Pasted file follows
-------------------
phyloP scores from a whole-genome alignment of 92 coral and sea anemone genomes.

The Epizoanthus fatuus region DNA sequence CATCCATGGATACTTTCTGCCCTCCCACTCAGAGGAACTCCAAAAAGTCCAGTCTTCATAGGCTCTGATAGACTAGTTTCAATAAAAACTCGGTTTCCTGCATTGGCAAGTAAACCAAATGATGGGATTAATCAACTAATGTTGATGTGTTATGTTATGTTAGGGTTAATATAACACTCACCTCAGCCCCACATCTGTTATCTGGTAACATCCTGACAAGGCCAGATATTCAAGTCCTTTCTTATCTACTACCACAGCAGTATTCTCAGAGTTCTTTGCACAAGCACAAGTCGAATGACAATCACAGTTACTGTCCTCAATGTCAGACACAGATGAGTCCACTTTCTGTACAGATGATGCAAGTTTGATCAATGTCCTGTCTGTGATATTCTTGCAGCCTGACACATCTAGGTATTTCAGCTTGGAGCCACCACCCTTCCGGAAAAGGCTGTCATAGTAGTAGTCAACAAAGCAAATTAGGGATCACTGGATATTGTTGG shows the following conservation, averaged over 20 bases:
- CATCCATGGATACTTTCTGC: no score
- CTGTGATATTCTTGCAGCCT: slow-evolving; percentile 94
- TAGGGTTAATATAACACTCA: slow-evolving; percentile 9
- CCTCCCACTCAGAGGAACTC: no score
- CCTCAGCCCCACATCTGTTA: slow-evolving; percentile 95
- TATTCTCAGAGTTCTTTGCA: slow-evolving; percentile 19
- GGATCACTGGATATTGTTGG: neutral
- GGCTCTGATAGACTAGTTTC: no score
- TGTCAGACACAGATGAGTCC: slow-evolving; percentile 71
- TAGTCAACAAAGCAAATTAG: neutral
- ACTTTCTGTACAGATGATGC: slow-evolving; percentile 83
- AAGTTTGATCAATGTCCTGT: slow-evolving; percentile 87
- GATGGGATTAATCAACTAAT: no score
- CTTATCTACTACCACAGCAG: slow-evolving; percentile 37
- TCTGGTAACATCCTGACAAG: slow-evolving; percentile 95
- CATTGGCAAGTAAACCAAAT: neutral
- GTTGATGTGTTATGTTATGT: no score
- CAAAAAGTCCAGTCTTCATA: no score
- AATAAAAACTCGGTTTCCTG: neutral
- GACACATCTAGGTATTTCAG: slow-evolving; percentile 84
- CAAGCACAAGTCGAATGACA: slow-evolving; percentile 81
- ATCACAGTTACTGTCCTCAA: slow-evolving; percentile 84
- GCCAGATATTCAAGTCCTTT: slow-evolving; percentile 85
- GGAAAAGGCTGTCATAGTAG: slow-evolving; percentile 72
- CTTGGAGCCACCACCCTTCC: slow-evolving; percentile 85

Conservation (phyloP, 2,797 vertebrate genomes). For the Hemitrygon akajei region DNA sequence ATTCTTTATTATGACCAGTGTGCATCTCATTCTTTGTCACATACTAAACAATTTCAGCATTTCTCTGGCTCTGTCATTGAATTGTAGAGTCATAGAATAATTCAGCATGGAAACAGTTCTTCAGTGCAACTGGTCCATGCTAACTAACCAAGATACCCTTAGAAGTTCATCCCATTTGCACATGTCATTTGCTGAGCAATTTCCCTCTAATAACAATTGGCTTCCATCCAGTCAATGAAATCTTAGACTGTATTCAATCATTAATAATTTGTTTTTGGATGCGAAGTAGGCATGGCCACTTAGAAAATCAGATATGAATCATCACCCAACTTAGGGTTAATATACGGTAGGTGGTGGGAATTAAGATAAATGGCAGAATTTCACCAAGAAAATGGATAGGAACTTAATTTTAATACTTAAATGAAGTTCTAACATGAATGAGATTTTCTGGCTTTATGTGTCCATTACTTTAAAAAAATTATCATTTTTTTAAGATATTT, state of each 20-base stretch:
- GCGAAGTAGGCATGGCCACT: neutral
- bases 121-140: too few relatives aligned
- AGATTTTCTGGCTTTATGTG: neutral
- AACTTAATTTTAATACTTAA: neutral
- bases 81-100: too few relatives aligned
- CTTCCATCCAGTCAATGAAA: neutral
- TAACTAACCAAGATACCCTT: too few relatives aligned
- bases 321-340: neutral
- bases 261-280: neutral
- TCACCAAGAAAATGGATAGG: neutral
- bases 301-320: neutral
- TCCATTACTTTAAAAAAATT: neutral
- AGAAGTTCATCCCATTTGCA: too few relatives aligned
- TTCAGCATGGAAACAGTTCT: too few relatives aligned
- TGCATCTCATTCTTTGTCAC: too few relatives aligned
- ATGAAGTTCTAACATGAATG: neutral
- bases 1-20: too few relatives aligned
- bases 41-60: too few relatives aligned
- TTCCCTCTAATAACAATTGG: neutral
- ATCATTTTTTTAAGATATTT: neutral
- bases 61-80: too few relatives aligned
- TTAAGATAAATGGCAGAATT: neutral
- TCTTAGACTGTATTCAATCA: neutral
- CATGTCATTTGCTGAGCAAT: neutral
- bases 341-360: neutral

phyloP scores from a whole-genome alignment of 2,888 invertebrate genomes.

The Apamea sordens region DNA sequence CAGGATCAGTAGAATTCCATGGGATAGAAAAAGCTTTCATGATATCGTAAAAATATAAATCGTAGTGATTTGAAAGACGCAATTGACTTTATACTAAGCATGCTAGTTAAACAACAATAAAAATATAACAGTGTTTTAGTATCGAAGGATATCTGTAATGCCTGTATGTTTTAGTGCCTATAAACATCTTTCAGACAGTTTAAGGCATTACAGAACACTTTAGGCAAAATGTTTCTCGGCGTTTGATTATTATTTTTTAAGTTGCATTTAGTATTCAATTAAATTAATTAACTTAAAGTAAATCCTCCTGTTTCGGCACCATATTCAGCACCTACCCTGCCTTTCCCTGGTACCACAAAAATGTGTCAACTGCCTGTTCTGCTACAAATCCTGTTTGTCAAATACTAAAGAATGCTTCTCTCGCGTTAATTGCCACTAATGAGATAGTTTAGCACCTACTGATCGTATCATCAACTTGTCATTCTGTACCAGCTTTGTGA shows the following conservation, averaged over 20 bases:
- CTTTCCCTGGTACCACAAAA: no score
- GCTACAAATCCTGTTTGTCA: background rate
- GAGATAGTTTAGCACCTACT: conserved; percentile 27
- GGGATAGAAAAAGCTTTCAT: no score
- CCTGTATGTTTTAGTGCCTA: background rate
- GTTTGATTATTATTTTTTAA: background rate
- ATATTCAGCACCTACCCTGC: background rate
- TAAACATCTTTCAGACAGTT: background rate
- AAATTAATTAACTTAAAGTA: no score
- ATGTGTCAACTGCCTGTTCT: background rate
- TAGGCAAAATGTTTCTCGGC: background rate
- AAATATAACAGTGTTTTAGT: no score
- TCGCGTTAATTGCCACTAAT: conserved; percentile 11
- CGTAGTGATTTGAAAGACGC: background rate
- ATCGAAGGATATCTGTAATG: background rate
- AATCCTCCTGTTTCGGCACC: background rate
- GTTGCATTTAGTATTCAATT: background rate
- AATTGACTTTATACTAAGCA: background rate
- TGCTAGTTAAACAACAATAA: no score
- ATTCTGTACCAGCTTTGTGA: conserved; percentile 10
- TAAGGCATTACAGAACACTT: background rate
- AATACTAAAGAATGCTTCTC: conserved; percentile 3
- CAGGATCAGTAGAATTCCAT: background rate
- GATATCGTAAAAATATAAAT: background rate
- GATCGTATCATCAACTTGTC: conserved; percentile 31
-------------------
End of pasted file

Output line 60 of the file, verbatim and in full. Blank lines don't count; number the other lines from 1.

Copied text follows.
- CCTGTATGTTTTAGTGCCTA: background rate